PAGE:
2. Dynamic Proxy: Supports a service endpoint interface dynamically at runtime. Here, no stub code generation is required. A proxy is obtained at runtime and requires a service endpoint interface to be instantiated. As for invocation, it is invoked in the same way as a stub. This is useful for testing web services that may change their definitions. The dynamic proxy needs to be re-instantiated but not re-generated as is the case with stub.
  3. Dynamic Invocation Interface (DII): Defines javax.xml.rpc.Call object instance for dynamic invocation. Unlike stub and proxy, it must be configured before it can be used. A client needs to provide: operation name, parameter names, types, modes, and port type. As you can tell, much more coding is involved here. The major benefit is that since Call is not bound to anything, there is no impact of changes on the client side (whenever the web service definition changes). The DII client is outside the scope of this article.

1. Static Stub Client

Let's develop a stand-alone client that calls the add method of MyFirstService. It makes the call through a stub, or a local object that acts as a client proxy to the remote service. It is called a static stub because the stub is generated before runtime by the wscompile tool. Before developing the Java client itself, you need to write a configuration file (in XML) that describes the location of the WSDL file (MyFirstService.wsdl). The configuration file is shown in Code Sample 6. I suggest that you create a new subdirectory under apps call it static-stub (where you save the .xml and .java files) and under that a build subdirectory.

Code Sample 6: config-wsdl.xml

<?xml version="1.0" encoding="UTF-8"?>
<wsdl location="http://localhost:8080/math-service/math?WSDL"

As you can see, the URL http://localhost:8080/math-service/math?WSDL identifies the location of the WSDL file for MyFirstService. If you try this URL, you'd see something similar to Figure 3 (assuming you have deployed the web service developed above).

Figure 3: MyFirstService.wsd
Figure 3: MyFirstService.wsdl

Click to Enlarge

Once you have written the configuration file, you're ready to generate client stubs, using the following command:

prompt> wscompile -gen:client -d build -classpath build config-wsdl.xml

This commands reads the MyFirstService.wsdl (the location of which is specified in the config-wsdl.xml), then generates files based on the information in the WSDL file and on the command-line flags. The -gen:client instructs wscompile to generate the stubs, as well as other needed runtime files such as serializers and value types. The -d flags tells the tool to write the output to the build subdirectory.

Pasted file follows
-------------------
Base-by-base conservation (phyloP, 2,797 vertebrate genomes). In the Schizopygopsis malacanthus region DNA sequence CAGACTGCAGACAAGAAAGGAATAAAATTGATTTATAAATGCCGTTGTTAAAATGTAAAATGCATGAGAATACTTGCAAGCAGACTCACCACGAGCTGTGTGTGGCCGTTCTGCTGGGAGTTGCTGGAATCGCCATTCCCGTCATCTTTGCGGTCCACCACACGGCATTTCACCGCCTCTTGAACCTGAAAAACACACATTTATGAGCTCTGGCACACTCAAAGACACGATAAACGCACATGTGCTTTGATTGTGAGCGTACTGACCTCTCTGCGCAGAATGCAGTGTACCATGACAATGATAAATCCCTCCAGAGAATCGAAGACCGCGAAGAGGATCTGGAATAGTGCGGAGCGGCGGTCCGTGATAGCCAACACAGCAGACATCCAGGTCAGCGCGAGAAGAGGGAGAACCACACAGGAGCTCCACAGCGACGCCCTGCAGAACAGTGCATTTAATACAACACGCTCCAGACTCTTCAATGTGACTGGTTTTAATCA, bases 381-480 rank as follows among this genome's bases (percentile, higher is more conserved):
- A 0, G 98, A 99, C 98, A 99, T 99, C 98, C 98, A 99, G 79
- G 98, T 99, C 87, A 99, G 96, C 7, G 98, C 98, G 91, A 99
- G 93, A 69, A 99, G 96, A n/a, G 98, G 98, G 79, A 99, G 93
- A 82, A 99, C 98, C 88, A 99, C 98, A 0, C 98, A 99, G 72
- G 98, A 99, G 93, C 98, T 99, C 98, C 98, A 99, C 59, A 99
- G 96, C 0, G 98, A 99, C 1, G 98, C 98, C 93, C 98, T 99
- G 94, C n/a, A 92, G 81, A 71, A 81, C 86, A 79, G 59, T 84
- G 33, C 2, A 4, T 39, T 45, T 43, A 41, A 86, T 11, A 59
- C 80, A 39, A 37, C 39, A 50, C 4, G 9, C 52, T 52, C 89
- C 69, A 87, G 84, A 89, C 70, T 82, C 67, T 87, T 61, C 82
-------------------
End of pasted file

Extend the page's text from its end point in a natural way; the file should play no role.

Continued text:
Now, you're ready to develop the client. A sample implementation is shown in Code Sample 7. Note that the stub generated earlier is used, and a service endpoint address is used to locate the service http://localhost:8080/math-service/math. As you can see, a stub object is created using the MathFirstService_Impl object generated by the wscompile tool; the endpoint address that the stub uses to access the service is set; and then the stub is cast to the MathFace service endpoint interface; finally, the add method is invoked.

Code Sample 7: MathClient.java

package sstub;

import javax.xml.rpc.Stub;

public class MathClient {

private String endpointAddress;

public static void main(String argv[]) {
try {
// Invoke createProxy() to create a stub object
Stub stub = createProxy();

// Set the endpoint address the stub uses to access the service

// Cast the stub to the service endpoint interface (MathFace)
MathFace math = (MathFace) stub;

// Invoke the add method
System.out.println(math.add(12, 24));
} catch (Exception ex) {

private static Stub createProxy() {
// Create a stub object
// Note that MyFirstService_Impl, generated by wscompile, is implementation-specific
return (Stub) (new MyFirstService_Impl().getMathFacePort());

You can now compile MathClient.java and write the output to the build directory:

C:sunAPPSER~1appsstatic-stub> javac -classpath build -d build MathClient.java


Note: If you don't already use Ant, I'd recommend that you learn how to use it. In this article, however, and for the benefit of those who do not use it, I am not using Ant. The easiest way to get things running is to copy all lib/*.jar and lib/endorsed/*.jar to jdkjrelibext; this way, you don't have to worry about the classpath for the JAX-RPC classes.

Run the client:

C:sunAPPSER~1appsstatic-stub> java -classpath build sstub.MathClient